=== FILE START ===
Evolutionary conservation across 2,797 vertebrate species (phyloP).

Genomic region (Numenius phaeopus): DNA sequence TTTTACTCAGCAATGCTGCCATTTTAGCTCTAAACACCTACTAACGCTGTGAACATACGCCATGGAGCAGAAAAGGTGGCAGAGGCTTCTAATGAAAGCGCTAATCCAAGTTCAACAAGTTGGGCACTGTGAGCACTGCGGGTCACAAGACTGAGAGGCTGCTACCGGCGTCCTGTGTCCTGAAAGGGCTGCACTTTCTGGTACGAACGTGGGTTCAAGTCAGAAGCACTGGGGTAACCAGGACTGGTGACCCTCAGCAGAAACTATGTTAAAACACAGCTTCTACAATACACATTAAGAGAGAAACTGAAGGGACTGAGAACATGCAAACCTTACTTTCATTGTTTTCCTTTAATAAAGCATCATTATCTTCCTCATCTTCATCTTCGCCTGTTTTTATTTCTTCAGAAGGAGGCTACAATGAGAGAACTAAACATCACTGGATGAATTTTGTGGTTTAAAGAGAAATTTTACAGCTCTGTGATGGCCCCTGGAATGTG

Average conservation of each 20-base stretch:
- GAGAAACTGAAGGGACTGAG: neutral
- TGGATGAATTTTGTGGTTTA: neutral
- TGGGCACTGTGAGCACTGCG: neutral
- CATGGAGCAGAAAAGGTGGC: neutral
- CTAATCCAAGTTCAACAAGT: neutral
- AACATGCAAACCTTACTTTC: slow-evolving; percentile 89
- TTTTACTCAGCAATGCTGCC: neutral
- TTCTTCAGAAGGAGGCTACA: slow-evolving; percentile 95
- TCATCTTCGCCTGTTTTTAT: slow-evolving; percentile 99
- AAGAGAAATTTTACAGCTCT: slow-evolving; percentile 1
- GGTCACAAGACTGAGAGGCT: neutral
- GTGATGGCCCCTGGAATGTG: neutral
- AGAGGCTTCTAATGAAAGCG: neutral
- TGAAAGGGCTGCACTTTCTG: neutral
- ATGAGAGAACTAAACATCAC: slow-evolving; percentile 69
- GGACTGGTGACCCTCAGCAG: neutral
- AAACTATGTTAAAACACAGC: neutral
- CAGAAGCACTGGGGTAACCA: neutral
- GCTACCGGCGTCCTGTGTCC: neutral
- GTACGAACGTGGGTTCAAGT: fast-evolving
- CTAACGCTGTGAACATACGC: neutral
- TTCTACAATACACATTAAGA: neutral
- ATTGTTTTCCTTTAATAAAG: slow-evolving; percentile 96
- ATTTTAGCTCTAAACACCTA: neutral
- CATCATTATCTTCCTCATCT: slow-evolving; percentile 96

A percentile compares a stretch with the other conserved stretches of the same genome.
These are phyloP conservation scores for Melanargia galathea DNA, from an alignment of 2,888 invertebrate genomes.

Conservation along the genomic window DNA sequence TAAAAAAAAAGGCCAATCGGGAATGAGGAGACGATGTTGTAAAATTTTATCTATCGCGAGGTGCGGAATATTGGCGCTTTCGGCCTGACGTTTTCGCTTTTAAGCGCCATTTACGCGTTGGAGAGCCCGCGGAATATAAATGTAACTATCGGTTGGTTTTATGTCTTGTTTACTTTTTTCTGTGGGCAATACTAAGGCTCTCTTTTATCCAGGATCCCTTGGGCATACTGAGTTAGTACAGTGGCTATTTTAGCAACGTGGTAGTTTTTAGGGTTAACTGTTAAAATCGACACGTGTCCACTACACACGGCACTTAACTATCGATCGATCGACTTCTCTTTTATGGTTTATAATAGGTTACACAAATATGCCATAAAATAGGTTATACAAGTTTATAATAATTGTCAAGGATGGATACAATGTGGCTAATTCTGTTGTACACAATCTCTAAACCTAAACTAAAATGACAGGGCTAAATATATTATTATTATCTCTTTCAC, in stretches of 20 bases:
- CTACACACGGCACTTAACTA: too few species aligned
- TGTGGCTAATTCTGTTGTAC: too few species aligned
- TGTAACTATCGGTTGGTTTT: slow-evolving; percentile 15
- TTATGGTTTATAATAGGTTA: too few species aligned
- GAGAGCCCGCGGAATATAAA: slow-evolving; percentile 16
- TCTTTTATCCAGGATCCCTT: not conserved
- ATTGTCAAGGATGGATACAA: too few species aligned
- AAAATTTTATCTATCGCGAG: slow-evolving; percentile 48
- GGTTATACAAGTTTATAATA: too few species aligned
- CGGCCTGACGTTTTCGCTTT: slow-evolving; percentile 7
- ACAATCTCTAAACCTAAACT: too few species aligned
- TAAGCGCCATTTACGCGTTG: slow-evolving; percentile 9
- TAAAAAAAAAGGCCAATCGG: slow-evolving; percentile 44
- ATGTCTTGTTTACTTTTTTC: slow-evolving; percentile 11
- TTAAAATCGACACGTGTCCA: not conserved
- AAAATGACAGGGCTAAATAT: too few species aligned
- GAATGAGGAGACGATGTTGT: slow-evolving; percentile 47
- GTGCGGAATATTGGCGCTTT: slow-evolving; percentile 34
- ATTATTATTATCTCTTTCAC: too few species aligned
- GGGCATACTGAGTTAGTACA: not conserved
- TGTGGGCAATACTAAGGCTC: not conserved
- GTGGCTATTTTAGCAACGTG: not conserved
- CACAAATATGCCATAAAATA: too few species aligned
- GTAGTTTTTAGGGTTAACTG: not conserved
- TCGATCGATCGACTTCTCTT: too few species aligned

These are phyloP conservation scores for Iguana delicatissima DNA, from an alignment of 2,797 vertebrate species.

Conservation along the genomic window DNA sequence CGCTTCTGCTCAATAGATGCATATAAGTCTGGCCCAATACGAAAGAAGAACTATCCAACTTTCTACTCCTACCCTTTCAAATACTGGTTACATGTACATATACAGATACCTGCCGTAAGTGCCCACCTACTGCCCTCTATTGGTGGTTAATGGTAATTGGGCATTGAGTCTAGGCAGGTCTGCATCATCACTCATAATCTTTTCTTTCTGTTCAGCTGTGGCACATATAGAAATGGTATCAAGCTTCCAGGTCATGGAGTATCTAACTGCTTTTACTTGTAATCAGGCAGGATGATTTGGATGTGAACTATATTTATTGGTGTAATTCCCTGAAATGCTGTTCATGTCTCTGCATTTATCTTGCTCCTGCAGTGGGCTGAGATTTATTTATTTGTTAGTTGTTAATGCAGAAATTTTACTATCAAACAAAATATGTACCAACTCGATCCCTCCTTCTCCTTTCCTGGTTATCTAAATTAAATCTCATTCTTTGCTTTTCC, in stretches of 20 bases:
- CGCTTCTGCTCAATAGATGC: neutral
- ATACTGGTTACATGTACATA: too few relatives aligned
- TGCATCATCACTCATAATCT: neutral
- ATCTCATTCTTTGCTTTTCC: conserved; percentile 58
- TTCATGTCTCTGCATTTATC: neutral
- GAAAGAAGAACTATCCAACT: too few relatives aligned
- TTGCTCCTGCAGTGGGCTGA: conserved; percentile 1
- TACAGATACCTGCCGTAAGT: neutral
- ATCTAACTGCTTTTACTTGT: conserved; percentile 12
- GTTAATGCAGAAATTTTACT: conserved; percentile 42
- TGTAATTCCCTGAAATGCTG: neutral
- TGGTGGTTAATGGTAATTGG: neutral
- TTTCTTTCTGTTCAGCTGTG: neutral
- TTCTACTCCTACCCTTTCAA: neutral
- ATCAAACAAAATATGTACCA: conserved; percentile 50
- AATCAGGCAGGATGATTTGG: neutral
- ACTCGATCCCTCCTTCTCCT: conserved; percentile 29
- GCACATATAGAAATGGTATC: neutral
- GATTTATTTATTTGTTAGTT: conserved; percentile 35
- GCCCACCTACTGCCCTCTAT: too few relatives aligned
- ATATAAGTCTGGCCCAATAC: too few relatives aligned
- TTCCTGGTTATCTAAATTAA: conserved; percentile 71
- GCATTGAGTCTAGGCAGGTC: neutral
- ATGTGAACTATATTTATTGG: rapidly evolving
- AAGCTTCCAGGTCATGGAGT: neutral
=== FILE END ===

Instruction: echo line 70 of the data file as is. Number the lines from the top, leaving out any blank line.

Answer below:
- TGGTGGTTAATGGTAATTGG: neutral